What is not to like about them? They are affordable, reliable and have a wide range of aftermarket parts.
However, I am here to tell you there are numerous reasons not to buy a Glock.
How is someone supposed to practice clearing a malfunction if the handgun is super reliable?
Someone who has only shot Glocks probably has no idea how to clear a stove pipe, or what to do if there is a failure to feed. If there ever is a malfunction, they will probably stand there wondering what to do.
Shortly after someone buys a Glock, they start buying aftermarket parts. The amount of triggers, safeties, barrels.. etc on the market is stagging.
Maybe the people at the Glock factory put some kind of virus in the handgun that makes people lose all willpower when it comes to buying parts. Before you know it, all of the families money has been spent on aftermarket parts. Few months later the house is being foreclosed on.
Where is the family supposed to live? Think of the children, they did not ask to lose their home for their parents Glock addiction.
The obsession of having to know about the latest new parts and modifications will consume their life. Before long the obsession invades the office and work is not getting done. Then the boss has to let the obsessed Glock owner go.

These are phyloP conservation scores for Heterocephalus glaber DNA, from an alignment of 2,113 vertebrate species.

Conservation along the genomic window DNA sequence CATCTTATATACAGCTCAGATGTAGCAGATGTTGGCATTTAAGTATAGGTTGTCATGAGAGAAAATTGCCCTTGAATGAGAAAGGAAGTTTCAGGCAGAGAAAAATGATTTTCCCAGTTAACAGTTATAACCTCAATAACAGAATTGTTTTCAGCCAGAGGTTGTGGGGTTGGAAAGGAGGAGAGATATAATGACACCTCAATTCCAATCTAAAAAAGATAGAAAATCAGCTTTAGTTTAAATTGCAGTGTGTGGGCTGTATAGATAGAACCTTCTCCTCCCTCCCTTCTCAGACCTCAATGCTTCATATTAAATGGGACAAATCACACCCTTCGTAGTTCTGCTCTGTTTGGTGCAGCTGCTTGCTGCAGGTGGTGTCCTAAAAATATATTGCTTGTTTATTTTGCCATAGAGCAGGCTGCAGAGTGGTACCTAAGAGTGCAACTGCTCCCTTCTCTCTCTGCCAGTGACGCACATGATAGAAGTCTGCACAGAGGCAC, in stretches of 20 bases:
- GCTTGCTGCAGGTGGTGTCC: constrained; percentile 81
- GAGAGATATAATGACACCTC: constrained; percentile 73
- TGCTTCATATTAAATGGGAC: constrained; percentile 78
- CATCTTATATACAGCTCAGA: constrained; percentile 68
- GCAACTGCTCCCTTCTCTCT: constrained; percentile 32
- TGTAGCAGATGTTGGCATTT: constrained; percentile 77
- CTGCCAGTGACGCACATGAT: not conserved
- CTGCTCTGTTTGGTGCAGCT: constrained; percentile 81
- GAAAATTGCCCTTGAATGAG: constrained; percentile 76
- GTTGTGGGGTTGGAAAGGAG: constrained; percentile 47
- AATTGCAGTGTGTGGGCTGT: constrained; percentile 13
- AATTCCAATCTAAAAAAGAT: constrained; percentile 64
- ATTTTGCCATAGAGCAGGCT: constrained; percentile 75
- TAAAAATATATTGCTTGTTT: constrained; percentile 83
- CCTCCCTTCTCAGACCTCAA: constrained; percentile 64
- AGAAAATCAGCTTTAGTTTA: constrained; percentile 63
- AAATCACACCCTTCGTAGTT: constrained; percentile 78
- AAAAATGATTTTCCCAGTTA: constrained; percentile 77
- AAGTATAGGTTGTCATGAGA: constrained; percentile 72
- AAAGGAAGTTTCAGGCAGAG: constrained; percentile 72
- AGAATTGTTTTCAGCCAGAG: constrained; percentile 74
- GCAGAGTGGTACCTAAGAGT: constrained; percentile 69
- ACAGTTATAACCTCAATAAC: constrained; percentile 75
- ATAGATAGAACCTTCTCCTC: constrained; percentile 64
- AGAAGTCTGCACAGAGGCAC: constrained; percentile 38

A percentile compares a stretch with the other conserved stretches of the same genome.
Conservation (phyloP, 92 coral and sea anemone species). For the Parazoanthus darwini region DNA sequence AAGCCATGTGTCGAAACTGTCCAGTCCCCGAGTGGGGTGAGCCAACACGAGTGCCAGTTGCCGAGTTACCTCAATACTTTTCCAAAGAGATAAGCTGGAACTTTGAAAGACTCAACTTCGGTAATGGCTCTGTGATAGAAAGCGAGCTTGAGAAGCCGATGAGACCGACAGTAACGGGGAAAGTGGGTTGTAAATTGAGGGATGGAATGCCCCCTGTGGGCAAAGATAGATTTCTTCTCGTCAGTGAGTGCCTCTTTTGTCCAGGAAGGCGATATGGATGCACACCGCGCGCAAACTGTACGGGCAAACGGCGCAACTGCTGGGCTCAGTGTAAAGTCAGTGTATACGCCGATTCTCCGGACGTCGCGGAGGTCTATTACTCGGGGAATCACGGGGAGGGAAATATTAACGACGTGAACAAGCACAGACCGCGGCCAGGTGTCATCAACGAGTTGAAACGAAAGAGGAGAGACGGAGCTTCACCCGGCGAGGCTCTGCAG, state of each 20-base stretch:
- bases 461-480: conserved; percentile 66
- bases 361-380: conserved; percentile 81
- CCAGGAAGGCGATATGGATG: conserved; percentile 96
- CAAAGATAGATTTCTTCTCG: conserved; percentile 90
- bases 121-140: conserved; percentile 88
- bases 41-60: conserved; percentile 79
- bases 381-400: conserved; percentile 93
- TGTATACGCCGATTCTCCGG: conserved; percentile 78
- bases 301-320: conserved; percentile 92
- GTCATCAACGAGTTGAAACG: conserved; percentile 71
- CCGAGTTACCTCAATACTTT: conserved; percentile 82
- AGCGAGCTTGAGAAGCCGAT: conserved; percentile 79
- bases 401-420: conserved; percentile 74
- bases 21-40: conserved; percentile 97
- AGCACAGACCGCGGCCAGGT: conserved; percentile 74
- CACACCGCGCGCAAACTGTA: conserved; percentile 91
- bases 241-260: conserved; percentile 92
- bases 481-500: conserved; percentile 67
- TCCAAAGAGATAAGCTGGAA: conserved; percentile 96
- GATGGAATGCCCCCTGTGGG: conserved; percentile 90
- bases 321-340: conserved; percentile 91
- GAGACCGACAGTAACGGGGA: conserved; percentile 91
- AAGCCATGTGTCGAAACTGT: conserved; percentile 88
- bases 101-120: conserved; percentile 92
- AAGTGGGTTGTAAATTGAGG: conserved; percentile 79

How many magazines are enough? Before long the closets are full, the attic is full, the basement is full, only place left is to stack boxes against the walls.
Just a few months after buying a Glock handgun, friends and family members start suggesting you may have a hoarding problem. Before you know it, the TV show Hoarders is at your front door wanting to do a show.
Then the secrecy kicks in, the Glock owner rents a storage unit just for the ammunition. As they start spending time at the storage building counting their ammo, the children are neglected. Before long the kids start asking “where is mommy or daddy?” The other parent can only comfort the children as they bravely hold back tears.